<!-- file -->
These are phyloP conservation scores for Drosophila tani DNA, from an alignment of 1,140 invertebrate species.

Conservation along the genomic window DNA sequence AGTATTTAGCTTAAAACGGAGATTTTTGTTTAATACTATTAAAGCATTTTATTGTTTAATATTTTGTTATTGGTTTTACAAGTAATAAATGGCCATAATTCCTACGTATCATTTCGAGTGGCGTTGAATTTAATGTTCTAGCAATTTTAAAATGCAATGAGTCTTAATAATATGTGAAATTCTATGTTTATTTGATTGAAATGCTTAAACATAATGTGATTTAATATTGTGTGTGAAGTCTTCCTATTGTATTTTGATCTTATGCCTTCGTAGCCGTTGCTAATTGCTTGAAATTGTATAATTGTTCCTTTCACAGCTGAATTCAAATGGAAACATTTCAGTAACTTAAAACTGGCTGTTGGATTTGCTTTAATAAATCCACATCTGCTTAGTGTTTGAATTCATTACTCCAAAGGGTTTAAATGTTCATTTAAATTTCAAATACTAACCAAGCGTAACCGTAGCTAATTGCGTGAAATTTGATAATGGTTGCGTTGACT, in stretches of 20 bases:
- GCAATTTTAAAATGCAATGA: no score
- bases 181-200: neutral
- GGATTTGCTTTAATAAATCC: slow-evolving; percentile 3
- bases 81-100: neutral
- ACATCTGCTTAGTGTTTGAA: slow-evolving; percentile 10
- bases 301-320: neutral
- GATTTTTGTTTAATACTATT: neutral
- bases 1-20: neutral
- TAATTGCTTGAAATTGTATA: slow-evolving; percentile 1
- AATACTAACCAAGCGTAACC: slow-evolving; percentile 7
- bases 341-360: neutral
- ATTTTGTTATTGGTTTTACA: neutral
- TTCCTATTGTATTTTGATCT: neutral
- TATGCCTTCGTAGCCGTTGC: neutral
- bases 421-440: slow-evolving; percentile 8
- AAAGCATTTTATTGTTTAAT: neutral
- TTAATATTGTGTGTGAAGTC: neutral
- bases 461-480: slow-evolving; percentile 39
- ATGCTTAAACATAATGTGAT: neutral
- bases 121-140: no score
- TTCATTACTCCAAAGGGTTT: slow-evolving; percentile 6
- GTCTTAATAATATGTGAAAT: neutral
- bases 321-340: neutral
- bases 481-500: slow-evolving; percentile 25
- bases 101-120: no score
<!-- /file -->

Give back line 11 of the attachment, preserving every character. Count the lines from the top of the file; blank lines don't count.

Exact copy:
- TAATTGCTTGAAATTGTATA: slow-evolving; percentile 1